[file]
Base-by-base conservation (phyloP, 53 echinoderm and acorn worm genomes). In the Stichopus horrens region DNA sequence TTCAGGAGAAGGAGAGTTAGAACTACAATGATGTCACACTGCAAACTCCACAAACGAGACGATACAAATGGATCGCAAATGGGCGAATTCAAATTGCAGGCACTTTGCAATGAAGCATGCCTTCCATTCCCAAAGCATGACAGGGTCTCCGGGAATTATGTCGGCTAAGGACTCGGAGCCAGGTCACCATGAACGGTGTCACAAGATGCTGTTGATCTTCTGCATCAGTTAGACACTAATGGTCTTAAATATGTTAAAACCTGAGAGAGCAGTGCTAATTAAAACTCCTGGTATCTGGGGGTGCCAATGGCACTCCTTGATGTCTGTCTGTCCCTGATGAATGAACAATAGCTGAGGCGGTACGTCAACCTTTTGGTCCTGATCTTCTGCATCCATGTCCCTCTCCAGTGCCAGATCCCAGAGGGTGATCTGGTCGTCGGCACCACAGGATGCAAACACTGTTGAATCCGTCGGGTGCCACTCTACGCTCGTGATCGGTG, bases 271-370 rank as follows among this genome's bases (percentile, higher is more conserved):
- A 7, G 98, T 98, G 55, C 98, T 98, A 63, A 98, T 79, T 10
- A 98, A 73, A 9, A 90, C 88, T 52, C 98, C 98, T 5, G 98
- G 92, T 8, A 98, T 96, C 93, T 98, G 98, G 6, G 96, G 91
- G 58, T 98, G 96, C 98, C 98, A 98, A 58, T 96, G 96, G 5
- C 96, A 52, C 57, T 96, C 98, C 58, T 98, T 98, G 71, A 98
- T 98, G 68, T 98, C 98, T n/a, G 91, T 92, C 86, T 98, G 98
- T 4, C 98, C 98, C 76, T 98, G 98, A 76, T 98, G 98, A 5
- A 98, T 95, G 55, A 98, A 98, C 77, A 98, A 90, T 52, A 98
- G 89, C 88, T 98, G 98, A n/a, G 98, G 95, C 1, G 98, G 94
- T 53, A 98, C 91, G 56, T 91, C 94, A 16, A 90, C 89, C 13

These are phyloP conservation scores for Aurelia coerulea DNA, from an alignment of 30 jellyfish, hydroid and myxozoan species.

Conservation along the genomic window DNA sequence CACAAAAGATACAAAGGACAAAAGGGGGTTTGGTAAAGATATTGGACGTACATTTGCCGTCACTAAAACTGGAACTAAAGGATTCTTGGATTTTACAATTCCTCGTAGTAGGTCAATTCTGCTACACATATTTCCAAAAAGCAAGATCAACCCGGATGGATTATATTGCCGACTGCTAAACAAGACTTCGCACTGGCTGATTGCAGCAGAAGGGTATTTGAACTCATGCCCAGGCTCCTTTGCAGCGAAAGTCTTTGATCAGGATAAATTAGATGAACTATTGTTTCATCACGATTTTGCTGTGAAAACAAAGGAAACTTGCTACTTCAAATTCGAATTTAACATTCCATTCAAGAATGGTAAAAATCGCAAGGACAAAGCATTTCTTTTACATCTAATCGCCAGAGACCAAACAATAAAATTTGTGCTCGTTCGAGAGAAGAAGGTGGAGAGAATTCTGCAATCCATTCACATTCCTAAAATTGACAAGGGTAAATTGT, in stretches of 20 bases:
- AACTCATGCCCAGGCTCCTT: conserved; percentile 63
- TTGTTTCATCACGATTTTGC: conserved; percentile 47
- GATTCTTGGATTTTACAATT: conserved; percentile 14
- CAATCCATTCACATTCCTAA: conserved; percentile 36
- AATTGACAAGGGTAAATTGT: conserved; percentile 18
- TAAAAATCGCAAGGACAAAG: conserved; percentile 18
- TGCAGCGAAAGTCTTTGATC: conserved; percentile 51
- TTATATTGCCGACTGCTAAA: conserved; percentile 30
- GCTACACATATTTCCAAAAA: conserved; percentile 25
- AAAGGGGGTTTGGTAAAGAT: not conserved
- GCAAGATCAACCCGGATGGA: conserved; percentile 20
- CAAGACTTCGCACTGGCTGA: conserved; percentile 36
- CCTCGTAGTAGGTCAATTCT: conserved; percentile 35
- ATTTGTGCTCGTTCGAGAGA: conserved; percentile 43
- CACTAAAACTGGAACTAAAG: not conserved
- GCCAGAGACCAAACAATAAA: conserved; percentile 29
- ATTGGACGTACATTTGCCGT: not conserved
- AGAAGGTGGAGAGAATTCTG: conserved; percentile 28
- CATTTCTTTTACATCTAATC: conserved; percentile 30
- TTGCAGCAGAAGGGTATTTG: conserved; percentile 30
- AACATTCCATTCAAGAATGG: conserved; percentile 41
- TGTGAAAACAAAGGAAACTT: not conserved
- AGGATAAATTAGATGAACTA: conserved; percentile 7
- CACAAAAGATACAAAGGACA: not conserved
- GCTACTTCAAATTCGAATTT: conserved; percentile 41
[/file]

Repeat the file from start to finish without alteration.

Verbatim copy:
Base-by-base conservation (phyloP, 53 echinoderm and acorn worm genomes). In the Stichopus horrens region DNA sequence TTCAGGAGAAGGAGAGTTAGAACTACAATGATGTCACACTGCAAACTCCACAAACGAGACGATACAAATGGATCGCAAATGGGCGAATTCAAATTGCAGGCACTTTGCAATGAAGCATGCCTTCCATTCCCAAAGCATGACAGGGTCTCCGGGAATTATGTCGGCTAAGGACTCGGAGCCAGGTCACCATGAACGGTGTCACAAGATGCTGTTGATCTTCTGCATCAGTTAGACACTAATGGTCTTAAATATGTTAAAACCTGAGAGAGCAGTGCTAATTAAAACTCCTGGTATCTGGGGGTGCCAATGGCACTCCTTGATGTCTGTCTGTCCCTGATGAATGAACAATAGCTGAGGCGGTACGTCAACCTTTTGGTCCTGATCTTCTGCATCCATGTCCCTCTCCAGTGCCAGATCCCAGAGGGTGATCTGGTCGTCGGCACCACAGGATGCAAACACTGTTGAATCCGTCGGGTGCCACTCTACGCTCGTGATCGGTG, bases 271-370 rank as follows among this genome's bases (percentile, higher is more conserved):
- A 7, G 98, T 98, G 55, C 98, T 98, A 63, A 98, T 79, T 10
- A 98, A 73, A 9, A 90, C 88, T 52, C 98, C 98, T 5, G 98
- G 92, T 8, A 98, T 96, C 93, T 98, G 98, G 6, G 96, G 91
- G 58, T 98, G 96, C 98, C 98, A 98, A 58, T 96, G 96, G 5
- C 96, A 52, C 57, T 96, C 98, C 58, T 98, T 98, G 71, A 98
- T 98, G 68, T 98, C 98, T n/a, G 91, T 92, C 86, T 98, G 98
- T 4, C 98, C 98, C 76, T 98, G 98, A 76, T 98, G 98, A 5
- A 98, T 95, G 55, A 98, A 98, C 77, A 98, A 90, T 52, A 98
- G 89, C 88, T 98, G 98, A n/a, G 98, G 95, C 1, G 98, G 94
- T 53, A 98, C 91, G 56, T 91, C 94, A 16, A 90, C 89, C 13

These are phyloP conservation scores for Aurelia coerulea DNA, from an alignment of 30 jellyfish, hydroid and myxozoan species.

Conservation along the genomic window DNA sequence CACAAAAGATACAAAGGACAAAAGGGGGTTTGGTAAAGATATTGGACGTACATTTGCCGTCACTAAAACTGGAACTAAAGGATTCTTGGATTTTACAATTCCTCGTAGTAGGTCAATTCTGCTACACATATTTCCAAAAAGCAAGATCAACCCGGATGGATTATATTGCCGACTGCTAAACAAGACTTCGCACTGGCTGATTGCAGCAGAAGGGTATTTGAACTCATGCCCAGGCTCCTTTGCAGCGAAAGTCTTTGATCAGGATAAATTAGATGAACTATTGTTTCATCACGATTTTGCTGTGAAAACAAAGGAAACTTGCTACTTCAAATTCGAATTTAACATTCCATTCAAGAATGGTAAAAATCGCAAGGACAAAGCATTTCTTTTACATCTAATCGCCAGAGACCAAACAATAAAATTTGTGCTCGTTCGAGAGAAGAAGGTGGAGAGAATTCTGCAATCCATTCACATTCCTAAAATTGACAAGGGTAAATTGT, in stretches of 20 bases:
- AACTCATGCCCAGGCTCCTT: conserved; percentile 63
- TTGTTTCATCACGATTTTGC: conserved; percentile 47
- GATTCTTGGATTTTACAATT: conserved; percentile 14
- CAATCCATTCACATTCCTAA: conserved; percentile 36
- AATTGACAAGGGTAAATTGT: conserved; percentile 18
- TAAAAATCGCAAGGACAAAG: conserved; percentile 18
- TGCAGCGAAAGTCTTTGATC: conserved; percentile 51
- TTATATTGCCGACTGCTAAA: conserved; percentile 30
- GCTACACATATTTCCAAAAA: conserved; percentile 25
- AAAGGGGGTTTGGTAAAGAT: not conserved
- GCAAGATCAACCCGGATGGA: conserved; percentile 20
- CAAGACTTCGCACTGGCTGA: conserved; percentile 36
- CCTCGTAGTAGGTCAATTCT: conserved; percentile 35
- ATTTGTGCTCGTTCGAGAGA: conserved; percentile 43
- CACTAAAACTGGAACTAAAG: not conserved
- GCCAGAGACCAAACAATAAA: conserved; percentile 29
- ATTGGACGTACATTTGCCGT: not conserved
- AGAAGGTGGAGAGAATTCTG: conserved; percentile 28
- CATTTCTTTTACATCTAATC: conserved; percentile 30
- TTGCAGCAGAAGGGTATTTG: conserved; percentile 30
- AACATTCCATTCAAGAATGG: conserved; percentile 41
- TGTGAAAACAAAGGAAACTT: not conserved
- AGGATAAATTAGATGAACTA: conserved; percentile 7
- CACAAAAGATACAAAGGACA: not conserved
- GCTACTTCAAATTCGAATTT: conserved; percentile 41